AP reports, "Education Department officials and their contractors appear to have improperly backed certain types of instruction in administering a $1 billion-a-year reading program, congressional investigators found. The Government Accountability Office report supports assertions by the inspector general of the Education Department, who has released several reports in recent months into the Reading First program. The program is a key part of the 2002 No Child Left Behind law. It offers intensive reading help for low-income and struggling schools."
NO CHILD LEFT BEHIND ACT Education’s Data Improvement Efforts Could Strengthen the Basis for Distributing Title III Funds
Date CapturedFriday December 08 2006, 1:45 PM
GAO 07-140 recommends: To address issues related to Title III allocation, we recommended that Education (1) include clear instructions about how to provide correct and complete state data on the number of students with limited English proficiency assessed annually for proficiency in English; (2) develop and implement a transparent methodology for determining the relative accuracy of the two allowable sources of data—ACS or state data on the number of students with limited English proficiency assessed annually—for Title III allocations to states; and (3) seek authority to use statistical methodologies to reduce the volatility associated with the ACS data.
GAO eyes abstinence programs
Date CapturedFriday November 17 2006, 8:22 AM
AP reports, "Most no-sex-before-marriage programs escape the type of scientific scrutiny required to show whether they work, a government watchdog said yesterday in a report on the federally funded abstinence education efforts. Also, the materials used by the programs face limited review for scientific accuracy, the Government Accountability Office said. The abstinence programs receive about $158 million a year in public money from the Health and Human Services Department."
No Child Left Behind Act: Education Actions Needed to Improve Local Implementation and State Evaluation of Supplemental Educational Services (full study)
Date CapturedSaturday August 05 2006, 10:36 AM
GAO-06-758 August 4, 2006. "GAO examined (1) how SES [supplemental educational services] participation changed between school years 2003-2004 and 2004-2005; (2) how SES providers are working with districts to deliver SES; (3) how states are monitoring and evaluating SES; and (4) how the Department of Education (Education) monitors and supports state implementation of SES."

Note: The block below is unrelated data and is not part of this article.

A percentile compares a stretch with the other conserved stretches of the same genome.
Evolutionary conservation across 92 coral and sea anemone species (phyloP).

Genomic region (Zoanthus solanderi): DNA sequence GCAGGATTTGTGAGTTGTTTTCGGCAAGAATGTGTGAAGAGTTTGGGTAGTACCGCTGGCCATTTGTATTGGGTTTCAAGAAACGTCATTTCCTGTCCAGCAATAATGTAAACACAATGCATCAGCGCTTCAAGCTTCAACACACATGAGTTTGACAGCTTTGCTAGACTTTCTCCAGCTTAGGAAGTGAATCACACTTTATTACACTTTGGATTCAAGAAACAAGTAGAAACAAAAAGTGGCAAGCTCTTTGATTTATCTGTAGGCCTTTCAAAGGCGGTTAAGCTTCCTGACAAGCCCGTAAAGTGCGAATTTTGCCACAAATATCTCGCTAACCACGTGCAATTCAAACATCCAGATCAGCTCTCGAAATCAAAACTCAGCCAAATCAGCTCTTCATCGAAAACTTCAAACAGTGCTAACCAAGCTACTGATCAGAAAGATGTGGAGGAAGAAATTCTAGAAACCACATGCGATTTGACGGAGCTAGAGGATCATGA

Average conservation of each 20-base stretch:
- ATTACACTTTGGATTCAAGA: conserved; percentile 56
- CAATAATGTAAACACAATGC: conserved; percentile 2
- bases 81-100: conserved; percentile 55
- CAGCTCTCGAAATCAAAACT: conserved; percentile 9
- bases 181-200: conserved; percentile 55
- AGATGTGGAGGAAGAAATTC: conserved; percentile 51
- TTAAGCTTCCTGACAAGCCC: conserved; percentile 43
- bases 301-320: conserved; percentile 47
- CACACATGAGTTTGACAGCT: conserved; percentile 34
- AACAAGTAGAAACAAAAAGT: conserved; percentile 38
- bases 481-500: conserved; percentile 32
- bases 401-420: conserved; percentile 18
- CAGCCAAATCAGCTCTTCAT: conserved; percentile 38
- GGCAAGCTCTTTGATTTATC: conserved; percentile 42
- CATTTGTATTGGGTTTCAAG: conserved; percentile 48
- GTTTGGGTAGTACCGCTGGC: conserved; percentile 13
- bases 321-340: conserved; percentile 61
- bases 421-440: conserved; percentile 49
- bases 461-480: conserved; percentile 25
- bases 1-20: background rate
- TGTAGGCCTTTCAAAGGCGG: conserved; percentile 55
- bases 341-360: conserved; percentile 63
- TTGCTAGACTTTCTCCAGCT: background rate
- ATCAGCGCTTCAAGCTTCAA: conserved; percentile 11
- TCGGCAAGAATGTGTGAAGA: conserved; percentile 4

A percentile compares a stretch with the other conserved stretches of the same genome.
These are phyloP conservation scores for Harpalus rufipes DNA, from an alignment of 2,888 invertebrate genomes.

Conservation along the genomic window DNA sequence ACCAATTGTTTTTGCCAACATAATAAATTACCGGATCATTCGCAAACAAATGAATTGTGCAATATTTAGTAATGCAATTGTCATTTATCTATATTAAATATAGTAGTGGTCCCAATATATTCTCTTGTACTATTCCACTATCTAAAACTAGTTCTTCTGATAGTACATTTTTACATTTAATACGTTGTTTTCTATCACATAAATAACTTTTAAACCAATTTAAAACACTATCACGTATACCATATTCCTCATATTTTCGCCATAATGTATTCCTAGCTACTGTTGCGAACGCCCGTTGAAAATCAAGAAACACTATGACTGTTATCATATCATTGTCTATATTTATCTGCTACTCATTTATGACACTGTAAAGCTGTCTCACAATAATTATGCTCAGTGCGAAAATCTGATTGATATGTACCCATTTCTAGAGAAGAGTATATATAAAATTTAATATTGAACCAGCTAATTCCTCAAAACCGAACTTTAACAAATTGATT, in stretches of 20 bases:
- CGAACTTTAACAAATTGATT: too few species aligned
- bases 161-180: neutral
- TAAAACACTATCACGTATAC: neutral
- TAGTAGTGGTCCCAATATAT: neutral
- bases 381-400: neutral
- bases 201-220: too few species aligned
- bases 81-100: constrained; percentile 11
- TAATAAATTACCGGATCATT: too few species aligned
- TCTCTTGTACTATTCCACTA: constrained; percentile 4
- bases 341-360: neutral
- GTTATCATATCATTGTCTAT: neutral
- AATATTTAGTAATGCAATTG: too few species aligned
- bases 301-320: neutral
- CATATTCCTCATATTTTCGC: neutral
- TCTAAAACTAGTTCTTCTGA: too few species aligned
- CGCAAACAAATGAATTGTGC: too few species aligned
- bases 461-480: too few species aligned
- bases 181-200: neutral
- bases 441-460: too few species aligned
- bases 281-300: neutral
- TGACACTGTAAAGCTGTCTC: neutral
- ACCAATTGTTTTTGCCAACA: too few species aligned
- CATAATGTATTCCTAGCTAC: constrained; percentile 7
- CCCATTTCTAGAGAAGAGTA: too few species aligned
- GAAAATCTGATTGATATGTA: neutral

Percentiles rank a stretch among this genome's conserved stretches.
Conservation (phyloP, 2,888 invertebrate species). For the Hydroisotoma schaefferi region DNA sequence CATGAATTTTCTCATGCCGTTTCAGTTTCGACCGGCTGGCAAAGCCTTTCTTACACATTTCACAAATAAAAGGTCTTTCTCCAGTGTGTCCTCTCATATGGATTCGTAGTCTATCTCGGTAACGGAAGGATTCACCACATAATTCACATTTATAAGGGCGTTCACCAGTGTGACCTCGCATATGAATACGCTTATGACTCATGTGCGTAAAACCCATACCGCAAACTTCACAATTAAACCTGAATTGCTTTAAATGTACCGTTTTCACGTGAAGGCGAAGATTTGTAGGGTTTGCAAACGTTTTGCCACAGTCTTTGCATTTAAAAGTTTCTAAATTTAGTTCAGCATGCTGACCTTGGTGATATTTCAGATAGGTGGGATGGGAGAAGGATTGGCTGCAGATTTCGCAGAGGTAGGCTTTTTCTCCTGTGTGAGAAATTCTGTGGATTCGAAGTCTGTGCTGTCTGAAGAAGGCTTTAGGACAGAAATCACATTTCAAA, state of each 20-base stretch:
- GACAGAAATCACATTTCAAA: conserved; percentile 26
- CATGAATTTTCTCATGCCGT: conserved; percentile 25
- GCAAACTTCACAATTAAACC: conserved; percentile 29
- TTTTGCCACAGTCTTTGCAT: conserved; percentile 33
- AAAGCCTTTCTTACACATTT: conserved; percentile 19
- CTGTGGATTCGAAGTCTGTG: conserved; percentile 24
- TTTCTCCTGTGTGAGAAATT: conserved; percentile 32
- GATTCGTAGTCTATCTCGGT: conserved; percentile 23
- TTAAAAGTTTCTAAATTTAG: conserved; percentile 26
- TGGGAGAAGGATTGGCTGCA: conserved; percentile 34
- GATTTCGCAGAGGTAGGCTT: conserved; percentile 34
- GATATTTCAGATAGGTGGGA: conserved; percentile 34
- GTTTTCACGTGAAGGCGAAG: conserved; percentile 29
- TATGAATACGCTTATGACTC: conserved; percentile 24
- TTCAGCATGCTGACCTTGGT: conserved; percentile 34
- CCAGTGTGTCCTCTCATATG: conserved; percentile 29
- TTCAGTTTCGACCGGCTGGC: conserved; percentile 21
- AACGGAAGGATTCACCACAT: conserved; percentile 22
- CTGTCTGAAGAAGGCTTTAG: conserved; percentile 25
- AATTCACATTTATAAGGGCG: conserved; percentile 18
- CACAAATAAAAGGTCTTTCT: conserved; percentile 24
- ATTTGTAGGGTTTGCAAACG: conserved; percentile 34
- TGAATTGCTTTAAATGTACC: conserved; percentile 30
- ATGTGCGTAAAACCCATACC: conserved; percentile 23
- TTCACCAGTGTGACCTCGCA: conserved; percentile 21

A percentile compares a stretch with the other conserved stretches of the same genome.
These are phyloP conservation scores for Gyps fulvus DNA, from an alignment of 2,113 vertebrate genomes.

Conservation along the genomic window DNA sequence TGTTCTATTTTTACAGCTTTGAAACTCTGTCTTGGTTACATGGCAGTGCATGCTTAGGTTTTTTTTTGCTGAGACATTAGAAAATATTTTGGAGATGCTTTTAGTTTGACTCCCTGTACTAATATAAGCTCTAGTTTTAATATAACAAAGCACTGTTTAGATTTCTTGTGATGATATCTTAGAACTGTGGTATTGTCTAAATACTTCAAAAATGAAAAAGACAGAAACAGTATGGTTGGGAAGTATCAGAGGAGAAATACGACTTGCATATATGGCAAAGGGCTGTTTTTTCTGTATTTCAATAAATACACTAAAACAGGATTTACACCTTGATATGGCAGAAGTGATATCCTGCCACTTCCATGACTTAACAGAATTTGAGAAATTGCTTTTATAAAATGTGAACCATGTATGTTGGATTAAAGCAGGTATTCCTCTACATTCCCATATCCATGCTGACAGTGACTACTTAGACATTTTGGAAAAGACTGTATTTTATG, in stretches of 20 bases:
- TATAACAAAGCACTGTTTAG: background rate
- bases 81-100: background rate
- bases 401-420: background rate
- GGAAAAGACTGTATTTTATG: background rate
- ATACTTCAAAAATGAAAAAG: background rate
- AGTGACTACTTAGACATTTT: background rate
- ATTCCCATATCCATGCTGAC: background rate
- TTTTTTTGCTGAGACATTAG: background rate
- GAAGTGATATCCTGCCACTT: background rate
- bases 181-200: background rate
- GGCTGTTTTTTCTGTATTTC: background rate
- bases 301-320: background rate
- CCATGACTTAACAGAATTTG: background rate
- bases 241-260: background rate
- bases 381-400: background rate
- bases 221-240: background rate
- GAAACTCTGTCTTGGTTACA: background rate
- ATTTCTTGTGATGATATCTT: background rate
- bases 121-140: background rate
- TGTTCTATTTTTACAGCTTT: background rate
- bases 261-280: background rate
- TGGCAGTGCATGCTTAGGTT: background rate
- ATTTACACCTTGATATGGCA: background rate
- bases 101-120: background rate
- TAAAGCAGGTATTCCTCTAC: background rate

Report: Tutoring part of No Child Left Behind falls short
Date CapturedSaturday August 05 2006, 1:48 AM
USA Today reports, "About one in five school districts, most of them rural, didn't offer students any services even though they were required to do so, according to the GAO, Congress' watchdog arm"
NO CHILD LEFT BEHIND ACT: Assistance from Education Could Help States Better Measure Progress of Students with Limited English Proficiency
Date CapturedThursday July 27 2006, 9:57 AM
GAO July 2006 study, "The No Child Left Behind Act of 2001 (NCLBA) focused attention on the academic achievement of more than 5 million students with limited English proficiency. Obtaining valid test results for these students is challenging, given their language barriers. This report describes (1) the extent to which these students are meeting annual academic progress goals, (2) what states have done to ensure the validity of their academic assessments, (3) what states are doing to ensure the validity of their English language proficiency assessments, and (4) how the U.S. Department of Education (Education) is supporting states’ efforts to meet NCLBA’s assessment requirements for these students."
Public Education: Meeting the Needs of Students With Limited English Proficiency
Date CapturedWednesday July 26 2006, 7:47 PM
This GAO report finds, "No clear consensus exists on the length of time children with limited English proficiency need to become proficient in English. Several factors make it difficult to generalize about how much time is needed." GAO-01-226 February 23, 2001.
Education’s Information Could Help States Further Implement Teacher Qualification Requirements
Date CapturedMonday December 12 2005, 4:43 PM
GAO-06-25 NO CHILD LEFT BEHIND ACT Improved Accessibility to Education’s Information Could Help States Further Implement Teacher Qualification Requirements.